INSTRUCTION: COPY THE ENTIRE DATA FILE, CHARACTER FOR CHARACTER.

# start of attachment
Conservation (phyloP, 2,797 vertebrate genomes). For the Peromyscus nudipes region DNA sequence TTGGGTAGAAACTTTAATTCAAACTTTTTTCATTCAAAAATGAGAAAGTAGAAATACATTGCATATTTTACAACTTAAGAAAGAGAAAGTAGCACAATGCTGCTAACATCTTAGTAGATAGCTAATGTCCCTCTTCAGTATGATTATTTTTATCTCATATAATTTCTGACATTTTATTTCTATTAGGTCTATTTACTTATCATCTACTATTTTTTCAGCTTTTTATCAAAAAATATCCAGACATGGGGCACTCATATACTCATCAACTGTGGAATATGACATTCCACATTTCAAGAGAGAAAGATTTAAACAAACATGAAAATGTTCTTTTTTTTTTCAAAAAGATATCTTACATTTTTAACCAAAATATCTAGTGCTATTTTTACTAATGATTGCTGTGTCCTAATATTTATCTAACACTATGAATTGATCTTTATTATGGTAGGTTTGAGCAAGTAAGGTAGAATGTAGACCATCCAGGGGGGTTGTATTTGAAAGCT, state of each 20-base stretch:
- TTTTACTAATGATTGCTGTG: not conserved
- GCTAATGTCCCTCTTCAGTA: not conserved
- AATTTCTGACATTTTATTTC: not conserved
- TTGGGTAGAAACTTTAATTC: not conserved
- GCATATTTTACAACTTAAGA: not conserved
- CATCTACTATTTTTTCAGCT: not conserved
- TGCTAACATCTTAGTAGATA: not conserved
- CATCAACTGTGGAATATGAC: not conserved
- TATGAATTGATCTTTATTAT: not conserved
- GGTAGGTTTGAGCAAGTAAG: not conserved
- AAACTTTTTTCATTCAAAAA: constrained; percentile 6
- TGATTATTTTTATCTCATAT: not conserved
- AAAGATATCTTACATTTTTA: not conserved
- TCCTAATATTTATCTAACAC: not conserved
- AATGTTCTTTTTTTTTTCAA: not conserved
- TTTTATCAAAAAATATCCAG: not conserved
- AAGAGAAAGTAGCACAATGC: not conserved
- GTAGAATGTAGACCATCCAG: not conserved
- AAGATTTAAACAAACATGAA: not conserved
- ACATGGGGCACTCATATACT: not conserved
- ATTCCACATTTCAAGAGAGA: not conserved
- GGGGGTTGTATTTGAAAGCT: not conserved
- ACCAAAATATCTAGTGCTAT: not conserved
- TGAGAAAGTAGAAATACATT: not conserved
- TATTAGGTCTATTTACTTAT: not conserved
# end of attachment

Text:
Conservation (phyloP, 2,797 vertebrate genomes). For the Peromyscus nudipes region DNA sequence TTGGGTAGAAACTTTAATTCAAACTTTTTTCATTCAAAAATGAGAAAGTAGAAATACATTGCATATTTTACAACTTAAGAAAGAGAAAGTAGCACAATGCTGCTAACATCTTAGTAGATAGCTAATGTCCCTCTTCAGTATGATTATTTTTATCTCATATAATTTCTGACATTTTATTTCTATTAGGTCTATTTACTTATCATCTACTATTTTTTCAGCTTTTTATCAAAAAATATCCAGACATGGGGCACTCATATACTCATCAACTGTGGAATATGACATTCCACATTTCAAGAGAGAAAGATTTAAACAAACATGAAAATGTTCTTTTTTTTTTCAAAAAGATATCTTACATTTTTAACCAAAATATCTAGTGCTATTTTTACTAATGATTGCTGTGTCCTAATATTTATCTAACACTATGAATTGATCTTTATTATGGTAGGTTTGAGCAAGTAAGGTAGAATGTAGACCATCCAGGGGGGTTGTATTTGAAAGCT, state of each 20-base stretch:
- TTTTACTAATGATTGCTGTG: not conserved
- GCTAATGTCCCTCTTCAGTA: not conserved
- AATTTCTGACATTTTATTTC: not conserved
- TTGGGTAGAAACTTTAATTC: not conserved
- GCATATTTTACAACTTAAGA: not conserved
- CATCTACTATTTTTTCAGCT: not conserved
- TGCTAACATCTTAGTAGATA: not conserved
- CATCAACTGTGGAATATGAC: not conserved
- TATGAATTGATCTTTATTAT: not conserved
- GGTAGGTTTGAGCAAGTAAG: not conserved
- AAACTTTTTTCATTCAAAAA: constrained; percentile 6
- TGATTATTTTTATCTCATAT: not conserved
- AAAGATATCTTACATTTTTA: not conserved
- TCCTAATATTTATCTAACAC: not conserved
- AATGTTCTTTTTTTTTTCAA: not conserved
- TTTTATCAAAAAATATCCAG: not conserved
- AAGAGAAAGTAGCACAATGC: not conserved
- GTAGAATGTAGACCATCCAG: not conserved
- AAGATTTAAACAAACATGAA: not conserved
- ACATGGGGCACTCATATACT: not conserved
- ATTCCACATTTCAAGAGAGA: not conserved
- GGGGGTTGTATTTGAAAGCT: not conserved
- ACCAAAATATCTAGTGCTAT: not conserved
- TGAGAAAGTAGAAATACATT: not conserved
- TATTAGGTCTATTTACTTAT: not conserved